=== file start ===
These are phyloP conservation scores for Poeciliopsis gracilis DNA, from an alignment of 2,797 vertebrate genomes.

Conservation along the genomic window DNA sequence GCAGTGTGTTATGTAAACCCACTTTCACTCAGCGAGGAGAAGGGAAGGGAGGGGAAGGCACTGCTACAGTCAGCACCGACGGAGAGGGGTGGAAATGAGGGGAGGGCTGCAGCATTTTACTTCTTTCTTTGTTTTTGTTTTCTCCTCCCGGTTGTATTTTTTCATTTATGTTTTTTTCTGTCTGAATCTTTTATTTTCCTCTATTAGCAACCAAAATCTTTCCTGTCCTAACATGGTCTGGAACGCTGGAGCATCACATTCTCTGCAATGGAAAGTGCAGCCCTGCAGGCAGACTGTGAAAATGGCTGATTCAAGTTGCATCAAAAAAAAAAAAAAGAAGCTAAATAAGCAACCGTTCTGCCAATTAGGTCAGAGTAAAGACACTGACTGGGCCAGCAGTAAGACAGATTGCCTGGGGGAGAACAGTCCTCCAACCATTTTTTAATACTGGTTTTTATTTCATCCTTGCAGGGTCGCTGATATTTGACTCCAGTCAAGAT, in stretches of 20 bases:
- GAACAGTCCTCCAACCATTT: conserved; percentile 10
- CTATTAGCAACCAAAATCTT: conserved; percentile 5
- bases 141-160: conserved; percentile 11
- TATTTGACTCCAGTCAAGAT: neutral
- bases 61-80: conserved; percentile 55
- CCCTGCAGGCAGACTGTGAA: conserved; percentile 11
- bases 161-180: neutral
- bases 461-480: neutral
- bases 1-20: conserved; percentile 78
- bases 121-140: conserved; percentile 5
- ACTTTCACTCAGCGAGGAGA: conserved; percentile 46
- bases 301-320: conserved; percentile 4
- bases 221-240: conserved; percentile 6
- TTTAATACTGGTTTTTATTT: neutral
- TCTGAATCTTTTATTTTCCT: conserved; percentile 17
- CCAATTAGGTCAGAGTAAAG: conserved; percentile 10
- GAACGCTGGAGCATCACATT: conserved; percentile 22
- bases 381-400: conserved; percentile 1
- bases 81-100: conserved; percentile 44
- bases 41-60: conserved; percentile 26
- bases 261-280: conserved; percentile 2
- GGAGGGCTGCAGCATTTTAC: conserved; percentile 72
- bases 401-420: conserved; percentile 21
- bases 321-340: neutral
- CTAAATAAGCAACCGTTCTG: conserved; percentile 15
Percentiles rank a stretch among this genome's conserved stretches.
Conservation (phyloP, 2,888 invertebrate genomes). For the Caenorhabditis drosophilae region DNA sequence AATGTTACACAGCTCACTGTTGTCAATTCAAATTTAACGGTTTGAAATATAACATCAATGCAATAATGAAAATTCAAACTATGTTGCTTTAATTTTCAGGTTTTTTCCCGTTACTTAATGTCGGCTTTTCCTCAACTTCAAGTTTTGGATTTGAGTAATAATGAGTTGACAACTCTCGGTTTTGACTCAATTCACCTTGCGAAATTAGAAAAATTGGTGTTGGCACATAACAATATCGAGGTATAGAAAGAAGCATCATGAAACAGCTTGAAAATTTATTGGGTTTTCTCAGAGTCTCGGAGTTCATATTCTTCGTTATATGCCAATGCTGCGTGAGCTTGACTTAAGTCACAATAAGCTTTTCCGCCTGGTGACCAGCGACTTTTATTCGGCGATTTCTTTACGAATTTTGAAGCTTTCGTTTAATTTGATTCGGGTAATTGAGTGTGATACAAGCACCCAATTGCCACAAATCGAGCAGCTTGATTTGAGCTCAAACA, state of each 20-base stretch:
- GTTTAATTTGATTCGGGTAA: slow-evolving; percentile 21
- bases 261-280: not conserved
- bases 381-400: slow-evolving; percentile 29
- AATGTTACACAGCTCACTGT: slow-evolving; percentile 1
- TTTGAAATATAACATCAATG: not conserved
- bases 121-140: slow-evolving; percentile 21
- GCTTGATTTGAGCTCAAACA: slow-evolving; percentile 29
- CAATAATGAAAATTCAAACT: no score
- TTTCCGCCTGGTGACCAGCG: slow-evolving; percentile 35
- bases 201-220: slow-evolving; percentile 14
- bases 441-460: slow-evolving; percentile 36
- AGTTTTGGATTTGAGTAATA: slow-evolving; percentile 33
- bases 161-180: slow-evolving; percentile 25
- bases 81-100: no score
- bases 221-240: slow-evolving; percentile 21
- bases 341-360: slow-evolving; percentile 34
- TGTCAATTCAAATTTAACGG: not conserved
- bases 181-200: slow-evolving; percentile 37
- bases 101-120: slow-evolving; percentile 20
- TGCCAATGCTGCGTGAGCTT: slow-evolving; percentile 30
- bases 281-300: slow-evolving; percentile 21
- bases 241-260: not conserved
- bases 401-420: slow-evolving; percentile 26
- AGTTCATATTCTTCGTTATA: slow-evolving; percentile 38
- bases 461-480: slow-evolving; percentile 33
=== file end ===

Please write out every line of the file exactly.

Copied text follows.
These are phyloP conservation scores for Poeciliopsis gracilis DNA, from an alignment of 2,797 vertebrate genomes.

Conservation along the genomic window DNA sequence GCAGTGTGTTATGTAAACCCACTTTCACTCAGCGAGGAGAAGGGAAGGGAGGGGAAGGCACTGCTACAGTCAGCACCGACGGAGAGGGGTGGAAATGAGGGGAGGGCTGCAGCATTTTACTTCTTTCTTTGTTTTTGTTTTCTCCTCCCGGTTGTATTTTTTCATTTATGTTTTTTTCTGTCTGAATCTTTTATTTTCCTCTATTAGCAACCAAAATCTTTCCTGTCCTAACATGGTCTGGAACGCTGGAGCATCACATTCTCTGCAATGGAAAGTGCAGCCCTGCAGGCAGACTGTGAAAATGGCTGATTCAAGTTGCATCAAAAAAAAAAAAAAGAAGCTAAATAAGCAACCGTTCTGCCAATTAGGTCAGAGTAAAGACACTGACTGGGCCAGCAGTAAGACAGATTGCCTGGGGGAGAACAGTCCTCCAACCATTTTTTAATACTGGTTTTTATTTCATCCTTGCAGGGTCGCTGATATTTGACTCCAGTCAAGAT, in stretches of 20 bases:
- GAACAGTCCTCCAACCATTT: conserved; percentile 10
- CTATTAGCAACCAAAATCTT: conserved; percentile 5
- bases 141-160: conserved; percentile 11
- TATTTGACTCCAGTCAAGAT: neutral
- bases 61-80: conserved; percentile 55
- CCCTGCAGGCAGACTGTGAA: conserved; percentile 11
- bases 161-180: neutral
- bases 461-480: neutral
- bases 1-20: conserved; percentile 78
- bases 121-140: conserved; percentile 5
- ACTTTCACTCAGCGAGGAGA: conserved; percentile 46
- bases 301-320: conserved; percentile 4
- bases 221-240: conserved; percentile 6
- TTTAATACTGGTTTTTATTT: neutral
- TCTGAATCTTTTATTTTCCT: conserved; percentile 17
- CCAATTAGGTCAGAGTAAAG: conserved; percentile 10
- GAACGCTGGAGCATCACATT: conserved; percentile 22
- bases 381-400: conserved; percentile 1
- bases 81-100: conserved; percentile 44
- bases 41-60: conserved; percentile 26
- bases 261-280: conserved; percentile 2
- GGAGGGCTGCAGCATTTTAC: conserved; percentile 72
- bases 401-420: conserved; percentile 21
- bases 321-340: neutral
- CTAAATAAGCAACCGTTCTG: conserved; percentile 15
Percentiles rank a stretch among this genome's conserved stretches.
Conservation (phyloP, 2,888 invertebrate genomes). For the Caenorhabditis drosophilae region DNA sequence AATGTTACACAGCTCACTGTTGTCAATTCAAATTTAACGGTTTGAAATATAACATCAATGCAATAATGAAAATTCAAACTATGTTGCTTTAATTTTCAGGTTTTTTCCCGTTACTTAATGTCGGCTTTTCCTCAACTTCAAGTTTTGGATTTGAGTAATAATGAGTTGACAACTCTCGGTTTTGACTCAATTCACCTTGCGAAATTAGAAAAATTGGTGTTGGCACATAACAATATCGAGGTATAGAAAGAAGCATCATGAAACAGCTTGAAAATTTATTGGGTTTTCTCAGAGTCTCGGAGTTCATATTCTTCGTTATATGCCAATGCTGCGTGAGCTTGACTTAAGTCACAATAAGCTTTTCCGCCTGGTGACCAGCGACTTTTATTCGGCGATTTCTTTACGAATTTTGAAGCTTTCGTTTAATTTGATTCGGGTAATTGAGTGTGATACAAGCACCCAATTGCCACAAATCGAGCAGCTTGATTTGAGCTCAAACA, state of each 20-base stretch:
- GTTTAATTTGATTCGGGTAA: slow-evolving; percentile 21
- bases 261-280: not conserved
- bases 381-400: slow-evolving; percentile 29
- AATGTTACACAGCTCACTGT: slow-evolving; percentile 1
- TTTGAAATATAACATCAATG: not conserved
- bases 121-140: slow-evolving; percentile 21
- GCTTGATTTGAGCTCAAACA: slow-evolving; percentile 29
- CAATAATGAAAATTCAAACT: no score
- TTTCCGCCTGGTGACCAGCG: slow-evolving; percentile 35
- bases 201-220: slow-evolving; percentile 14
- bases 441-460: slow-evolving; percentile 36
- AGTTTTGGATTTGAGTAATA: slow-evolving; percentile 33
- bases 161-180: slow-evolving; percentile 25
- bases 81-100: no score
- bases 221-240: slow-evolving; percentile 21
- bases 341-360: slow-evolving; percentile 34
- TGTCAATTCAAATTTAACGG: not conserved
- bases 181-200: slow-evolving; percentile 37
- bases 101-120: slow-evolving; percentile 20
- TGCCAATGCTGCGTGAGCTT: slow-evolving; percentile 30
- bases 281-300: slow-evolving; percentile 21
- bases 241-260: not conserved
- bases 401-420: slow-evolving; percentile 26
- AGTTCATATTCTTCGTTATA: slow-evolving; percentile 38
- bases 461-480: slow-evolving; percentile 33